Abstract: This paper identifies U.S. monetary and fiscal dominance regimes using machine learning techniques. The algorithms are trained and verified by employing simulated data from Markov-switching DSGE models, before they classify regimes from 1968-2017 using actual U.S. data. All machine learning methods outperform a standard logistic regression concerning the simulated data. Among those the Boosted Ensemble Trees classifier yields the best results. We find clear evidence of fiscal dominance before Volcker. Monetary dominance is detected between 1984-1988, before a fiscally led regime turns up around the stock market crash lasting until 1994. Until the beginning of the new century, monetary dominance is established, while the more recent evidence following the financial crisis is mixed with a tendency towards fiscal dominance.
    Keywords: Monetary-fiscal interaction,Machine Learning,Classification,Markov-switching DSGE
    JEL: C38 E31 E63
    Date: 2020
  23. By: Diop, Samba; Asongu, Simplice
    Abstract: This study improves the African Regional Integration Index (ARII) proposed by the African Union, the African Development Bank and the United Nations Economic Commission for Africa by providing a theoretical framework and addressing shortcomings related to weighting and aggregation of the indicator. This paper measures monetary integration in the eight African Regional Economic Communities (RECs) by constructing an Index of African Monetary Integration (IAMI). It proposes an Optimal Currency Area as theoretical framework and uses a panel approach to appreciate the dynamics of the index over different periods of time. The findings show that: (i) inflation and finance (trade and mobility) present the highest (lowest) score while ECOWAS is (EAC and IGAD are) the highest (least) performing. (ii) Surprisingly, in most RECs, the highest contributors to wealth creation are not the top performers in regional monetary integration. (iii) The RECs in Africa are characterized by a stable monetary integration which is different from the gradual process usually observed in monetary integration because with the exception of the EAC and UMA, the dynamics of IAMI show a steady trend in the overall index across time. Policy implications are discussed.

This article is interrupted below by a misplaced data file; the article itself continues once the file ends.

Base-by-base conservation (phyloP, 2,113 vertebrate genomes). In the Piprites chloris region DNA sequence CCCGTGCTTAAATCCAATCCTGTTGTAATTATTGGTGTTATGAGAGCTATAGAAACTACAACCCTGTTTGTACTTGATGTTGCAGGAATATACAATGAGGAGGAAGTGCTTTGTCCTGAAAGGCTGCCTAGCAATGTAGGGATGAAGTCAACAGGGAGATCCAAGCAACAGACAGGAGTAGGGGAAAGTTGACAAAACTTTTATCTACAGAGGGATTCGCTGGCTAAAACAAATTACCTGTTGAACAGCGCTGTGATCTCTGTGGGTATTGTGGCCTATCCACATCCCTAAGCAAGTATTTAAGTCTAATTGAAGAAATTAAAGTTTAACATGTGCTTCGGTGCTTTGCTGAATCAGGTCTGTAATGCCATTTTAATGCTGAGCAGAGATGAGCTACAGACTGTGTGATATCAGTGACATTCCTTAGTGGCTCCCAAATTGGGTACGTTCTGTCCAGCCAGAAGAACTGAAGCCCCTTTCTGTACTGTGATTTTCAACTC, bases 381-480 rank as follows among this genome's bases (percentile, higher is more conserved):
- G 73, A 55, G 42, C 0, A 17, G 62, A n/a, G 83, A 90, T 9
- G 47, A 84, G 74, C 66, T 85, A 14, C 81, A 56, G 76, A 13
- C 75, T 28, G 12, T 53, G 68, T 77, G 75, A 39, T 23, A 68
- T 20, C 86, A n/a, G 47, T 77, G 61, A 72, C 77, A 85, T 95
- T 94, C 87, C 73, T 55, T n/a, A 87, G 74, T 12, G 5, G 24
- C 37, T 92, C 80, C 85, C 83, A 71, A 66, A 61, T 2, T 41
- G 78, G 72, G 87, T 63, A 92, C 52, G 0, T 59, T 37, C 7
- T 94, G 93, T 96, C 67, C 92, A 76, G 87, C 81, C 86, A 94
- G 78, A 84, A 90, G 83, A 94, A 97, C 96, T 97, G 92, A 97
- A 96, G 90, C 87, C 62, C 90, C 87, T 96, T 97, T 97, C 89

Keywords: Monetary Integration; Currency Unions; Economic Communities; Africa
    JEL: E10 E50 O10 O55 P50
    Date: 2020–01
  24. By: Brian Fabo; Martina Jančoková; Elisabeth Kempf; Ľuboš Pástor
    Abstract: Central banks sometimes evaluate their own policies. To assess the inherent conflict of interest, we compare the research findings of central bank researchers and academic economists regarding the macroeconomic effects of quantitative easing (QE). We find that central bank papers report larger effects of QE on output and inflation. Central bankers are also more likely to report significant effects of QE on output and to use more positive language in the abstract. Central bankers who report larger QE effects on output experience more favorable career outcomes. A survey of central banks reveals substantial involvement of bank management in research production.
    JEL: A11 E52 E58 G28
    Date: 2020–09
  25. By: Nauro Campos; Corrado Macchiarelli
    Abstract: The year 2019 marks the 20th anniversary of the euro as well as Brexit, the expected exit of the United Kingdom from the European Union. This paper examines the relationship between Brexit and the stability of the euro area. We look at stability from the perspective of the distance between core and periphery groups of countries which, we show, is mainly determined by the level of synchronization of economic activity among them. We provide new evidence that the UK economy, since 1990, has become significantly more integrated with the EU economy. The UK moved from being in the periphery before 1990 to being in the core afterwards. We also provide evidence that the level of business cycles synchronization of the UK economy with the EU has had the highest, among all countries, variability over time. We conclude with some policy implications from Brexit for the stability of the euro area.